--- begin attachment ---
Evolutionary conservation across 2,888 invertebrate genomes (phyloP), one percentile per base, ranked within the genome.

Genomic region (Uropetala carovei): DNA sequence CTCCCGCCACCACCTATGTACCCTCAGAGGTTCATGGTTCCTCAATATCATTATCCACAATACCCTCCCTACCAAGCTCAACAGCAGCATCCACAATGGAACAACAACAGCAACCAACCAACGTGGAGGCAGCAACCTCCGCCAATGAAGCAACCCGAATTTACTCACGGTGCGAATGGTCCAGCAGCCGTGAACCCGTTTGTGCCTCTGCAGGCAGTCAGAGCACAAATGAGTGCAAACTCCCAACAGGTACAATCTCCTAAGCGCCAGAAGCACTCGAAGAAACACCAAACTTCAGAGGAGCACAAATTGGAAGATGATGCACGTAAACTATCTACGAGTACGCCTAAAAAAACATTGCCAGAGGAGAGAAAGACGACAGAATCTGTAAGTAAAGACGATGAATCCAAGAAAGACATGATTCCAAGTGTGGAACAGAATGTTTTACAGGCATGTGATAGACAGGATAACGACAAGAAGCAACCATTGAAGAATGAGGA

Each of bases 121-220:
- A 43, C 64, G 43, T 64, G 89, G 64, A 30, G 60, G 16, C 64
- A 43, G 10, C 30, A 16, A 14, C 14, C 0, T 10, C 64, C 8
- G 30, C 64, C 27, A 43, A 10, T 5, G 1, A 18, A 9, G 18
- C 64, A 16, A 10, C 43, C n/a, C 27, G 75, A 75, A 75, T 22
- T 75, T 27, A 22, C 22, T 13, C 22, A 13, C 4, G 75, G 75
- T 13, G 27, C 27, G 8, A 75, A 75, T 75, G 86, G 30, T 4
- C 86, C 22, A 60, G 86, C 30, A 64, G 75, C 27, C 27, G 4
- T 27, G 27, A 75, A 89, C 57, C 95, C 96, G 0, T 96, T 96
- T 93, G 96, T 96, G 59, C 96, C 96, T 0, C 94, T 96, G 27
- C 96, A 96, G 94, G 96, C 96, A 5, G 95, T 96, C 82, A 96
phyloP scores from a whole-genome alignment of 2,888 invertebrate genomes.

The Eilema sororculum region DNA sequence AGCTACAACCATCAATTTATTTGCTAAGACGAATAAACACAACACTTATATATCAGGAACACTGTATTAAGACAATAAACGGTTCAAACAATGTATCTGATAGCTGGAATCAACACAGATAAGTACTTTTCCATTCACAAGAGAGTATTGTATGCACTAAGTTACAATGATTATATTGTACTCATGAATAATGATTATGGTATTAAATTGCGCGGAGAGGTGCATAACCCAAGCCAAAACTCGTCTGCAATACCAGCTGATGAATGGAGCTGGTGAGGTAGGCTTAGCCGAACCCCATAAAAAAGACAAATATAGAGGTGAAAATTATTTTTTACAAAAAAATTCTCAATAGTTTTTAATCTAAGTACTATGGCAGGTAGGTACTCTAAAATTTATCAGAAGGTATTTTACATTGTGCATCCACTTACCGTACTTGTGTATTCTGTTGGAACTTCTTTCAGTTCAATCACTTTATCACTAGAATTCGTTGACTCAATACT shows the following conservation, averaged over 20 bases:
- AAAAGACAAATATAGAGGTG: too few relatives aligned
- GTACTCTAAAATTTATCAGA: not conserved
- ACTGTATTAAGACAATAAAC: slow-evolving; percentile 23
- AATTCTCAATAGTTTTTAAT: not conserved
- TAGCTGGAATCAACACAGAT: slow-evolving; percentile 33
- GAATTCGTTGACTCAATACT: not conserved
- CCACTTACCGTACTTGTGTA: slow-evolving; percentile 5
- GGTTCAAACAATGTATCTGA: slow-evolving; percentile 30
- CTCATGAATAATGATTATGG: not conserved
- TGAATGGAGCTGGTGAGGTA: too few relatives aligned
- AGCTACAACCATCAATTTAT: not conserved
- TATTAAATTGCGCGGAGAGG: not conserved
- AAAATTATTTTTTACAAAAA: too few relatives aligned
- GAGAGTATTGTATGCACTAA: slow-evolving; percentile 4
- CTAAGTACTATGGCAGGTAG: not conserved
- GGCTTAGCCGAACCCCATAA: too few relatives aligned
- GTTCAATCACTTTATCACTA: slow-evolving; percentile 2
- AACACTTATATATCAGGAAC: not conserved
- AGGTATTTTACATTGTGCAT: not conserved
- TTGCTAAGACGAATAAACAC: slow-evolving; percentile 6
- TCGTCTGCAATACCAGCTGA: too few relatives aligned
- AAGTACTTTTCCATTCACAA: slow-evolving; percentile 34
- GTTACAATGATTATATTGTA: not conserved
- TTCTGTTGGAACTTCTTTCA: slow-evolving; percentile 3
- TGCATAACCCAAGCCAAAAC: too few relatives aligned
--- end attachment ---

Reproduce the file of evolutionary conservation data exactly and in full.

Evolutionary conservation across 2,888 invertebrate genomes (phyloP), one percentile per base, ranked within the genome.

Genomic region (Uropetala carovei): DNA sequence CTCCCGCCACCACCTATGTACCCTCAGAGGTTCATGGTTCCTCAATATCATTATCCACAATACCCTCCCTACCAAGCTCAACAGCAGCATCCACAATGGAACAACAACAGCAACCAACCAACGTGGAGGCAGCAACCTCCGCCAATGAAGCAACCCGAATTTACTCACGGTGCGAATGGTCCAGCAGCCGTGAACCCGTTTGTGCCTCTGCAGGCAGTCAGAGCACAAATGAGTGCAAACTCCCAACAGGTACAATCTCCTAAGCGCCAGAAGCACTCGAAGAAACACCAAACTTCAGAGGAGCACAAATTGGAAGATGATGCACGTAAACTATCTACGAGTACGCCTAAAAAAACATTGCCAGAGGAGAGAAAGACGACAGAATCTGTAAGTAAAGACGATGAATCCAAGAAAGACATGATTCCAAGTGTGGAACAGAATGTTTTACAGGCATGTGATAGACAGGATAACGACAAGAAGCAACCATTGAAGAATGAGGA

Each of bases 121-220:
- A 43, C 64, G 43, T 64, G 89, G 64, A 30, G 60, G 16, C 64
- A 43, G 10, C 30, A 16, A 14, C 14, C 0, T 10, C 64, C 8
- G 30, C 64, C 27, A 43, A 10, T 5, G 1, A 18, A 9, G 18
- C 64, A 16, A 10, C 43, C n/a, C 27, G 75, A 75, A 75, T 22
- T 75, T 27, A 22, C 22, T 13, C 22, A 13, C 4, G 75, G 75
- T 13, G 27, C 27, G 8, A 75, A 75, T 75, G 86, G 30, T 4
- C 86, C 22, A 60, G 86, C 30, A 64, G 75, C 27, C 27, G 4
- T 27, G 27, A 75, A 89, C 57, C 95, C 96, G 0, T 96, T 96
- T 93, G 96, T 96, G 59, C 96, C 96, T 0, C 94, T 96, G 27
- C 96, A 96, G 94, G 96, C 96, A 5, G 95, T 96, C 82, A 96
phyloP scores from a whole-genome alignment of 2,888 invertebrate genomes.

The Eilema sororculum region DNA sequence AGCTACAACCATCAATTTATTTGCTAAGACGAATAAACACAACACTTATATATCAGGAACACTGTATTAAGACAATAAACGGTTCAAACAATGTATCTGATAGCTGGAATCAACACAGATAAGTACTTTTCCATTCACAAGAGAGTATTGTATGCACTAAGTTACAATGATTATATTGTACTCATGAATAATGATTATGGTATTAAATTGCGCGGAGAGGTGCATAACCCAAGCCAAAACTCGTCTGCAATACCAGCTGATGAATGGAGCTGGTGAGGTAGGCTTAGCCGAACCCCATAAAAAAGACAAATATAGAGGTGAAAATTATTTTTTACAAAAAAATTCTCAATAGTTTTTAATCTAAGTACTATGGCAGGTAGGTACTCTAAAATTTATCAGAAGGTATTTTACATTGTGCATCCACTTACCGTACTTGTGTATTCTGTTGGAACTTCTTTCAGTTCAATCACTTTATCACTAGAATTCGTTGACTCAATACT shows the following conservation, averaged over 20 bases:
- AAAAGACAAATATAGAGGTG: too few relatives aligned
- GTACTCTAAAATTTATCAGA: not conserved
- ACTGTATTAAGACAATAAAC: slow-evolving; percentile 23
- AATTCTCAATAGTTTTTAAT: not conserved
- TAGCTGGAATCAACACAGAT: slow-evolving; percentile 33
- GAATTCGTTGACTCAATACT: not conserved
- CCACTTACCGTACTTGTGTA: slow-evolving; percentile 5
- GGTTCAAACAATGTATCTGA: slow-evolving; percentile 30
- CTCATGAATAATGATTATGG: not conserved
- TGAATGGAGCTGGTGAGGTA: too few relatives aligned
- AGCTACAACCATCAATTTAT: not conserved
- TATTAAATTGCGCGGAGAGG: not conserved
- AAAATTATTTTTTACAAAAA: too few relatives aligned
- GAGAGTATTGTATGCACTAA: slow-evolving; percentile 4
- CTAAGTACTATGGCAGGTAG: not conserved
- GGCTTAGCCGAACCCCATAA: too few relatives aligned
- GTTCAATCACTTTATCACTA: slow-evolving; percentile 2
- AACACTTATATATCAGGAAC: not conserved
- AGGTATTTTACATTGTGCAT: not conserved
- TTGCTAAGACGAATAAACAC: slow-evolving; percentile 6
- TCGTCTGCAATACCAGCTGA: too few relatives aligned
- AAGTACTTTTCCATTCACAA: slow-evolving; percentile 34
- GTTACAATGATTATATTGTA: not conserved
- TTCTGTTGGAACTTCTTTCA: slow-evolving; percentile 3
- TGCATAACCCAAGCCAAAAC: too few relatives aligned